Last week the media reported that a mother of two has successfully claimed a share in her ex-partner’s £8million property empire. But how did she make this claim, and why was it successful in the High Court?
The legal position on property rights
An unmarried partner has no automatic right to property or assets in their partner’s sole name (unless they protect their position with a Declaration of Trust or Cohabitation Agreement).
It is however possible for an individual not named on the legal title to a property to claim an interest in it. This is what Nicola Oberman sought to do when she separated from her partner, Shaun Collins.
The key facts of this case
Nicola and Shaun met in 1997, shortly before he was jailed for false accounting. Whilst in prison, Shaun sent Nicola multiple letters setting out their future, which included building a property empire together. Following his release from prison and over the next twenty years, Nicola and Shaun had two children and built an £8million property empire. Crucially, they never married and many of the properties remained in Shaun’s sole name.
Nicola and Shaun separated in 2015, and Nicola claimed that she was entitled to 50% of the equity in each property in Shaun’s sole name, on the basis of the promises Shaun had made her throughout their relationship. Shaun disputed that Nicola had any interest in the properties.
After hearing lengthy evidence for both parties, a High Court Judge concluded that Nicola did indeed have a 50% share in 12 properties registered in Shaun’s sole name.
This was on the basis of a legal mechanism known as a ‘common intention constructive trust’, which essentially means the parties agreed they would share the properties, and on this basis Nicola had contributed either financially or in ‘monies worth’ to them.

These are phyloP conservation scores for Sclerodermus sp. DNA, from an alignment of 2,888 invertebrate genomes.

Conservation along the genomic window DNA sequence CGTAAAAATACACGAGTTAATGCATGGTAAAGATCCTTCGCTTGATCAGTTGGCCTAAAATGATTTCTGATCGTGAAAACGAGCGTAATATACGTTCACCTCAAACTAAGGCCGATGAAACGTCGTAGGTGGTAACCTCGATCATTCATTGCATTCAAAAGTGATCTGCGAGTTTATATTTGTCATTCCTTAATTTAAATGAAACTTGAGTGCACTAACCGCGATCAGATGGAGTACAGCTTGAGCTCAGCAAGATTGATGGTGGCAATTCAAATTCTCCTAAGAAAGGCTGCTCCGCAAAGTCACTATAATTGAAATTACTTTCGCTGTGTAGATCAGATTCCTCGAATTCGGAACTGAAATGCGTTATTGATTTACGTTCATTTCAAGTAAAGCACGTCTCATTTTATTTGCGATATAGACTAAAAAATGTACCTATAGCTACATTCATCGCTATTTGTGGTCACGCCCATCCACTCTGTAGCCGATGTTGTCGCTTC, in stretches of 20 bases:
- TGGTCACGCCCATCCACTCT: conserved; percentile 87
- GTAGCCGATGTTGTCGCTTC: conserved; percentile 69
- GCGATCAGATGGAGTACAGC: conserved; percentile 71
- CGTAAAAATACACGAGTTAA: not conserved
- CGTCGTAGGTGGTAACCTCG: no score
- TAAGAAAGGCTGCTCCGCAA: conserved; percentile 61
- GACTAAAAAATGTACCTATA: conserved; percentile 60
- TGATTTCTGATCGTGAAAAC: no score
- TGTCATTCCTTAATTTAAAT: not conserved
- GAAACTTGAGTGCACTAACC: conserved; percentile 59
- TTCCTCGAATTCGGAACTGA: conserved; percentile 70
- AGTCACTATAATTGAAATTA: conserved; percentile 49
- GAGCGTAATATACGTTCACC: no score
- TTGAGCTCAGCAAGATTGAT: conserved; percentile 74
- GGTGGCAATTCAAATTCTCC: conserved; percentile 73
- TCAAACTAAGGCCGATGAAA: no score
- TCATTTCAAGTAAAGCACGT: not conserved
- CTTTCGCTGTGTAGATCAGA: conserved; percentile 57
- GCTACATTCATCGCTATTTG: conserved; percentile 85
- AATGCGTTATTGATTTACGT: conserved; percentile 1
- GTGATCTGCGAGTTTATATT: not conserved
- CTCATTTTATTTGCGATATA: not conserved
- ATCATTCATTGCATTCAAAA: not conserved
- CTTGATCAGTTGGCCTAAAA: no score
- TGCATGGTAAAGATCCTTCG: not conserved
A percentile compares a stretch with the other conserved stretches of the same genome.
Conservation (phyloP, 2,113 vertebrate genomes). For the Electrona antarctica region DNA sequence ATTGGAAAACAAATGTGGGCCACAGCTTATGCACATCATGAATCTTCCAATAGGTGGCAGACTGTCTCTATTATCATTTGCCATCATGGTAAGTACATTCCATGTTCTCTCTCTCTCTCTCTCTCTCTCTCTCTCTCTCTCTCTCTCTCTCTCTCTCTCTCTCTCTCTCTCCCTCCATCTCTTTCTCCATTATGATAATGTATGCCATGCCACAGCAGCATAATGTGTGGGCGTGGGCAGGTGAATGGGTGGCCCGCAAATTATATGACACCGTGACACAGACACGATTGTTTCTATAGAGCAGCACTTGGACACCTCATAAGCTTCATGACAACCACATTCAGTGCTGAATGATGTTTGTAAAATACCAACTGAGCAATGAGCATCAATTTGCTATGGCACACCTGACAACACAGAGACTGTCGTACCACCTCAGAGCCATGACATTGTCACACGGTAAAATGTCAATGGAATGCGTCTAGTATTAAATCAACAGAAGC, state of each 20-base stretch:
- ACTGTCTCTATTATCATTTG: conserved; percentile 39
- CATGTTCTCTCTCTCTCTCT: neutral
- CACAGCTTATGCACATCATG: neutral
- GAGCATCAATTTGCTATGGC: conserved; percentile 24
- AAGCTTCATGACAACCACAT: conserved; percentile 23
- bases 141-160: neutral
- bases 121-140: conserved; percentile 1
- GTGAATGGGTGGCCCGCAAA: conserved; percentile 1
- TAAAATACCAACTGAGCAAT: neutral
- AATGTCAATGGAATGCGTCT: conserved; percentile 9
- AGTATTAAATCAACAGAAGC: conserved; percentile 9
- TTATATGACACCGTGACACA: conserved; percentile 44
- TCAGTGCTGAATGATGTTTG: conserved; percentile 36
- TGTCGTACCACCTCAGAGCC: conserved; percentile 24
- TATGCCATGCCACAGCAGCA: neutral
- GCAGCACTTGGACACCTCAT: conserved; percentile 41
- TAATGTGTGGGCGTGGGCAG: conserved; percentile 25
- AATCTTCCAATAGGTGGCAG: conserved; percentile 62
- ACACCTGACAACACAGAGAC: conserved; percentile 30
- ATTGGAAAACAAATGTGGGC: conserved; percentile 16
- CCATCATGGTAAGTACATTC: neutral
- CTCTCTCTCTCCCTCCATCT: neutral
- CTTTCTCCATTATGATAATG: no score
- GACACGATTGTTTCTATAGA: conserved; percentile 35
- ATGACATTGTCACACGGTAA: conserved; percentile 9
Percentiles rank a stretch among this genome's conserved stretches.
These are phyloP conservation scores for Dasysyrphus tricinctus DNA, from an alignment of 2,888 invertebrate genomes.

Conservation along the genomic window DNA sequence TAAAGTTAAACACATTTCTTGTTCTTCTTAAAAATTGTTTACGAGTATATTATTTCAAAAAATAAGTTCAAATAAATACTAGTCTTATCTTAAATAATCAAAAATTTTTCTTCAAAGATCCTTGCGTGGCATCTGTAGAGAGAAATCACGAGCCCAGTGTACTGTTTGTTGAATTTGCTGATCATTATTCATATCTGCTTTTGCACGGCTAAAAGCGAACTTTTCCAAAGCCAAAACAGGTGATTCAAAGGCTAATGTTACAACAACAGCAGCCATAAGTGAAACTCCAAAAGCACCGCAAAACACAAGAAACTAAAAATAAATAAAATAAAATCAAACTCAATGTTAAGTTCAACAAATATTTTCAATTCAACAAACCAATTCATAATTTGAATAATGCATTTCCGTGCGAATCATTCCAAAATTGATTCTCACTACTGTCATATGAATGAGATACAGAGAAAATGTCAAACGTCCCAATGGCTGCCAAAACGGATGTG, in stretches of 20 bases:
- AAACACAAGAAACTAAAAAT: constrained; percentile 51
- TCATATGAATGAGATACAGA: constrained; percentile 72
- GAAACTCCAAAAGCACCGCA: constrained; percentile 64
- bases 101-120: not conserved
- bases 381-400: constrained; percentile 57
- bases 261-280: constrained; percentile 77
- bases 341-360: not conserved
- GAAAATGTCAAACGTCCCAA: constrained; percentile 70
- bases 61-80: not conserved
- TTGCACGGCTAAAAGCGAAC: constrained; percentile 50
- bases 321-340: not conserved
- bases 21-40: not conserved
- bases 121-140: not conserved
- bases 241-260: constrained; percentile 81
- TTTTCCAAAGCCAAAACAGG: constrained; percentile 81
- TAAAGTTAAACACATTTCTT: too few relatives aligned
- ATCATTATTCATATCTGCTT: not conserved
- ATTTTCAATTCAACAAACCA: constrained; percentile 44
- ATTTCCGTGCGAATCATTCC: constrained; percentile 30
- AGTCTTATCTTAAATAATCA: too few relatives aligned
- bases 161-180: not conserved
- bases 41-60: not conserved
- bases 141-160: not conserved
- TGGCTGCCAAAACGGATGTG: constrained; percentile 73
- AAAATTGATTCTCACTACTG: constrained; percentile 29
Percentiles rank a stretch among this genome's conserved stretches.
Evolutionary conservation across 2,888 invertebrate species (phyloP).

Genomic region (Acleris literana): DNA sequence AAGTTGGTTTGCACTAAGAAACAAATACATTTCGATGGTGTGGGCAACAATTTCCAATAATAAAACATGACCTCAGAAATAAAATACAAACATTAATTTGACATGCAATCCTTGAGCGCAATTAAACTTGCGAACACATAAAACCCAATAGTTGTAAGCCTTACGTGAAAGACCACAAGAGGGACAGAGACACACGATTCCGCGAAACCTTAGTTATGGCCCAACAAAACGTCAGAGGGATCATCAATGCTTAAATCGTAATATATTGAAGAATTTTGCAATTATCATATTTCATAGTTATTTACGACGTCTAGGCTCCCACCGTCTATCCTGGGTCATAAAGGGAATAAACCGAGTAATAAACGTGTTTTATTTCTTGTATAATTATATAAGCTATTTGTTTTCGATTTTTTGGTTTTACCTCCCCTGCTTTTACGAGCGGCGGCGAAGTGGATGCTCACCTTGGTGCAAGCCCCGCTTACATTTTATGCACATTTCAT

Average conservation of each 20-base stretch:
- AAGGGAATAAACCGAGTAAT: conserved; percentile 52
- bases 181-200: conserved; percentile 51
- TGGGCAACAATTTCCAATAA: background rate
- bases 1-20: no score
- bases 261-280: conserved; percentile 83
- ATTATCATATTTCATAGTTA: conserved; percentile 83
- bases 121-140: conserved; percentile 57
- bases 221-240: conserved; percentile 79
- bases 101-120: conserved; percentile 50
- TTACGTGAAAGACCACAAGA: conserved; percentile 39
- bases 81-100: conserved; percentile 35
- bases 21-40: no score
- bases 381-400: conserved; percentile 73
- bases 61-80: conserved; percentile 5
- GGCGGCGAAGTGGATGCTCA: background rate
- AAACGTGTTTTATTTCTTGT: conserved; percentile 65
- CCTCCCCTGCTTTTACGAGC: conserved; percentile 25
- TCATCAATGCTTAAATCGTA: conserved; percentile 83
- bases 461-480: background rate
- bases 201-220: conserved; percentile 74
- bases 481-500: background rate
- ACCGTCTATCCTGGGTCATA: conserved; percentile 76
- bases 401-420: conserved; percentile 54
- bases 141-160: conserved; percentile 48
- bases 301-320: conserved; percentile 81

Nicola had no automatic right to an interest in the properties as an unmarried partner, so it was for her to prove she should be entitled to one, rather than for Shaun to disprove.
Can I make a claim against my ex-partners property?
It may be possible for you to make a claim against your partner’s property for an interest in it. For more detail on this claim, see my article here.
How do I protect my properties against claims?
It is absolutely vital that you put in place the necessary documents to protect your properties against claims from an unmarried partner, either on relationship breakdown or death. As the case of Nicola and Shaun once again demonstrates, holding property in your sole name does not protect it from the various claims available to an unmarried partner.
In order to protect your assets, you should put in place a Cohabitation Agreement. Our Cohabitation Agreements are bespoke and can not only deal with jointly or solely owned properties, and seek to debar the claims available on relationship breakdown or death, but can also include provision for payment of the mortgage and utilities, rights to buy, and mechanisms for what should happen on death or relationship breakdown.